An early season burn in Arnhem Land. Low intensity fires decrease greenhouse emissions and increase carbon stored in trees. Brett Murphy.

Savanna burning: carbon pays for conservation in northern Australia

Fire and biodiversity have a complex relationship in northern Australia. Tim Flannery and others blame the current northern biodiversity crisis, at least in part, on changed fire regimes. Improving fire…
Victoria’s alpine forest is burning more often, changing the landscape and reducing its ability to store carbon. AAP Image/Australian Workers Union

Ash to ashes – what could the 2013 fires mean for the future of our forests?

In the high country of Victoria, firefighters are presently battling a large bushfire that is moving through the forests south of Harrietville and past the second highest mountain in Victoria, Mt. Feathertop…
It will take social change to prevent people deliberately lighting bushfires. AAP Image/NSW Rural Fire Service, Barry Ballard

Bushfire arson: prevention is the cure

At this time of year, each year - the bushfire season - the complex nature of human behaviour hits home. Bushfires are a terrible event. The environmental destruction, the loss of property and sometimes…
An early dry season fire in Kakadu National Park – are these fires burning up our mammals? Clay Trauernicht

Scientists and national park managers are failing northern Australia’s vanishing mammals

Conservationists should take heart that Australia is finally waking up to the biodiversity crisis in Australia’s north. It is an urgent problem: right now, a diverse assortment of our small mammals – bandicoots…
Researchers and firefighters have long speculated that fire tornadoes might exist. Now we know they do. Dig/AAP

Turn and burn: the strange world of fire tornadoes

We’ve all seen footage of out-of-control bushfires sweeping the Australian landscape, burning out hectares of native forest in their wake. But you might not have heard of a fire tornado, let alone seen…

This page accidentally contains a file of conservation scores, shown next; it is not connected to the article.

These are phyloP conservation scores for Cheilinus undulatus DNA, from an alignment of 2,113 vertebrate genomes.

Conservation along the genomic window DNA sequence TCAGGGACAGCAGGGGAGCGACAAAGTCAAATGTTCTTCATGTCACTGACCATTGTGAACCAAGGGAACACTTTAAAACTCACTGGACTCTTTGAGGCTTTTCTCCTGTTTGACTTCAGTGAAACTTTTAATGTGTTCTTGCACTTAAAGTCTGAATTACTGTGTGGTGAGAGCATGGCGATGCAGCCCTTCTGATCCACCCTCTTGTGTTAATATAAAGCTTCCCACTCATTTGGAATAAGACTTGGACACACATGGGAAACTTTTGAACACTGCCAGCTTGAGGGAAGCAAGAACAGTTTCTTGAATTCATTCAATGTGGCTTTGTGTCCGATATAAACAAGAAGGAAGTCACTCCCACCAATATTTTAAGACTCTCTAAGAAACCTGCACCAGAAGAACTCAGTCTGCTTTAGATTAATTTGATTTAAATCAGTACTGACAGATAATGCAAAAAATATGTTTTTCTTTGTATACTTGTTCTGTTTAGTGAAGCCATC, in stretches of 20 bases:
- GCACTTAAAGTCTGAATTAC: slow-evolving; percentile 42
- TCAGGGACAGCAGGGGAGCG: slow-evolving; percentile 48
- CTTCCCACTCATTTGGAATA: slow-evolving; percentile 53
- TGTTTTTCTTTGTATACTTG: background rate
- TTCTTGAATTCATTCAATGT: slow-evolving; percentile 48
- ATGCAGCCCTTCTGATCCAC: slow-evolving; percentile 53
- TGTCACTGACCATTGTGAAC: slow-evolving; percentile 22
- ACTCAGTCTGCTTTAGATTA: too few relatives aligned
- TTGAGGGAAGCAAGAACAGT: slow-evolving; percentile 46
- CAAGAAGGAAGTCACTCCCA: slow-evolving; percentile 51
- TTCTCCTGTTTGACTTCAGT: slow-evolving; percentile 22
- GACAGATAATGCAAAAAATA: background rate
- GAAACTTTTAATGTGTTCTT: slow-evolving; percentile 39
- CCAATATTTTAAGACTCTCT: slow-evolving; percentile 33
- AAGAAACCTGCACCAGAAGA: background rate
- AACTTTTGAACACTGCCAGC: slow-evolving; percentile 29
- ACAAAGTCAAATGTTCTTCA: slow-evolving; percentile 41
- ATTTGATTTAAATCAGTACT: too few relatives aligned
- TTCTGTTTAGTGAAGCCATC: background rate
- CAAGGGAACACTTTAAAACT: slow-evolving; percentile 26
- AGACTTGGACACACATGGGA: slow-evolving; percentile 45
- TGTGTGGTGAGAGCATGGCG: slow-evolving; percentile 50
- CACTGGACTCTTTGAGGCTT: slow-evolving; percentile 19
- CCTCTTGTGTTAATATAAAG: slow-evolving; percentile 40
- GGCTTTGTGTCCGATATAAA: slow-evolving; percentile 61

Could charcoal be our climate saviour? Oli R/Flickr

The charcoal challenges: fire and climate dynamics

The United Nations Environment Programme (UNEP) is co-ordinating a new venture to tackle short-lived global warming agents such as black carbon. Should we be paying more attention to black carbon? Yes…
We know Aboriginal fires affected Australian vegetation, but now we have evidence they altered the monsoon too. ciamabue/Flickr

How Aboriginal burning changed Australia’s climate

For thousands of years, Aboriginal Australians burned forests to promote grasslands for hunting and other purposes. Recent research suggests that these burning practices also affected the timing and intensity…
Indigenous Australians systematically burnt grasslands to reduce fuel and stop fires raging out of control. Flickr/pietroizzo

The biggest estate on earth: how Aborigines made Australia

Aboriginal people worked hard to make plants and animals abundant, convenient and predictable. By distributing plants and associating them in mosaics, then using these to lure and locate animals, Aborigines…
When it comes to weather, scientists and the media have different understandings of risk. Ameel Khan

Spinning uncertainty? The IPCC extreme weather report and the media

The “reasonable person” would agree that disaster risk is best avoided. Under a changing climate, how exposed people are to risk and how socially and physically vulnerable they are affects how often disasters…
We all want to know how bad the next fire season will be, but working it out isn’t easy. AFP/Torsten Blackwood

‘The worst fire season ever’ … until next year

Bushfires are part of the Australian landscape and the psyche of its human inhabitants. This is particularly true as months of hot, dry weather approach. Recent warnings have predicted a dire summer ahead…
Research done in South Africa can guide Australian conservation managers on where to focus effort. Brian van Wilgen

Spending to save: what’s the best use of our conservation dollar?

It’s true: many species will go extinct due to the direct and indirect impacts of climate change. We will have to make some hard decisions about where to invest conservation dollars for the best effect…
Publicly funded scientists have a responsibility to the public. AAP

Science and alpine grazing: politics and responsibility

Australian science institutions and scientists must retain the confidence of the public and Australian governments. By blurring facts, disrespecting other institutions' research processes and turning their…
Cattle grazing in Alpine National Park is not supported by science. foxypar4 on flickr

Science the loser in Victoria’s alpine grazing trial

In January, 400 cattle were released into Victoria’s Alpine National Park as part of a research trial to investigate the influence of strategic grazing as a tool to reduce fuel loads and bush fire risk…

Research and News (2)

Research Briefs (12)

Burning mountains saves lizards

Lizard populations have been brought back in America’s Ozark glades through the burning of entire mountains and valleys…